TikTok's New Mascara Trend Isn't About Makeup At All

TikTok is the new YouTube when it comes to makeup, skincare, and general beauty reviews and trends. If you've been perusing the app lately in search of the best makeup products and techniques or the latest developments in #mascaragate, you may have come up confused over some of the latest videos labeled "#mascaratrend." Rather than mascara reviews or application methods, these videos typically appear to be more about telling personal stories, often related to romantic relationships, than reviewing makeup. Users like Emmthevirgo have received millions of views on their #mascaratrend TikTok videos that don't feature mascara at all.


This specific type of innuendo, often created with the intent to work around online content moderation algorithms, is known as algospeak. It can be incredibly confusing for those who stumble upon it unknowingly. Here's what you need to know about what the #mascaratrend tag on TikTok really means and a few other examples of algospeak that may have thrown you for a loop around TikTok recently. 

What TikTok's mascara trend really means

If you've watched any of the videos labeled with the mascara trend hashtag on TikTok, you may have noticed that they tend to contain particularly sexual undertones. Many creators of these videos seem to use "mascara" as a euphemism for male genitalia, particularly when referring to a mascara wand. In some versions, the mention of a mascara tube is used to represent female genitalia as well. While most mascara trend videos are a tongue-in-cheek way for users to share the details of their sex lives, creators like Madigracept have used the opportunity to bring awareness to sexual assault and childhood sexual abuse.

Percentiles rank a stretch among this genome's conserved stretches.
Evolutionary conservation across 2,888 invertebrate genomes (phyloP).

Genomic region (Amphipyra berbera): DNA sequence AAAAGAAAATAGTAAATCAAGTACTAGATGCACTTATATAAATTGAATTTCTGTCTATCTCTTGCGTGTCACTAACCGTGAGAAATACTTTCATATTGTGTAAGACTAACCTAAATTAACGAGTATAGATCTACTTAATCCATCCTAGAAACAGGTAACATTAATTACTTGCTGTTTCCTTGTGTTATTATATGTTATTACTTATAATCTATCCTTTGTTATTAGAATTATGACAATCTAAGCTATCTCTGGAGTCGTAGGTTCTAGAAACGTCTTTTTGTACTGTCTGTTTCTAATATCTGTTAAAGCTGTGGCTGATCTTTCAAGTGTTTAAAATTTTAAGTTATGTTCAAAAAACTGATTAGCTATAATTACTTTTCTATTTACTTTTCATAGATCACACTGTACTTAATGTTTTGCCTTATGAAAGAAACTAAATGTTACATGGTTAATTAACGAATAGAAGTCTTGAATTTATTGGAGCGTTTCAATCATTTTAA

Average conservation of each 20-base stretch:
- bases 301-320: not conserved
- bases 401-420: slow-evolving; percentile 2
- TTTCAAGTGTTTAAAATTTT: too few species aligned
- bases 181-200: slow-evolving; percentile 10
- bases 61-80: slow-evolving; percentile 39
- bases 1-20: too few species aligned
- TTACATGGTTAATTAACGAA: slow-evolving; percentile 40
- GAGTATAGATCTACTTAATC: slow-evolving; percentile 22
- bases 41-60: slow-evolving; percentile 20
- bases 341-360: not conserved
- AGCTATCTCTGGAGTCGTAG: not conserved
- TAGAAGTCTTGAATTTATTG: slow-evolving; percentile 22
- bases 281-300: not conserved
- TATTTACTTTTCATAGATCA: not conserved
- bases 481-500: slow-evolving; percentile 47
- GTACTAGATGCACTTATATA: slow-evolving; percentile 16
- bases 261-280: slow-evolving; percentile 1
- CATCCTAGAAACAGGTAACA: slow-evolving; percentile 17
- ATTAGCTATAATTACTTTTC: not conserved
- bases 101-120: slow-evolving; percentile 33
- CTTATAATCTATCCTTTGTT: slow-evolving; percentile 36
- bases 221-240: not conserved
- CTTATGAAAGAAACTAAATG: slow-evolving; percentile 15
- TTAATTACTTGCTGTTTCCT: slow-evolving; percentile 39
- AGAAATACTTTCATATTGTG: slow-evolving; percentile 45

Why don't TikTok creators just speak openly about sex on the platform? The terms of agreement all users of the app must agree to in order to use the platform strictly prohibits sexually explicit content of all kinds. These terms were made even stricter in December of 2022, as reported by TikTok's own newsroom. As a creative form of rebellion, TikTokers have used beauty — one of the app's most popular topics — to get around these content limitations right in plain sight. This has confused many, including actor Julia Fox, who found herself in hot water when she commented on a video under the belief that it genuinely meant mascara (via NBC News).

If you or anyone you know has been a victim of sexual assault, help is available. Visit the Rape, Abuse & Incest National Network website or contact RAINN's National Helpline at 1-800-656-HOPE (4673).


Other popular TikTok algospeak terms

In the same vein as the mascara trend are other code words used to discuss sex and sexuality on TikTok without risking video removal or account bans. These include sex-positive creators like Alexrushin using the term "corn" or the corn emoji to refer to pornography, referring to their OnlyFans profiles as "lonely pans," or simply swapping out the word sex for "seggs."


Earlier in TikTok's history, you may have noticed creators using the code word "unalive" to refer to various forms of death, murder, or suicide. This is a result of the platform's equally stringent restrictions on content that perpetuates any type of violence or self-harm. Some users have even dealt with permanent account bans due to the presence of a gun or a knife in a video (via YouTube). Whether or not TikTok will attempt to crack down on any blatant content moderation workarounds still remains to be seen. 

If you or anyone you know is having suicidal thoughts, please call the National Suicide Prevention Lifeline​ at​ 1-800-273-TALK (8255)​.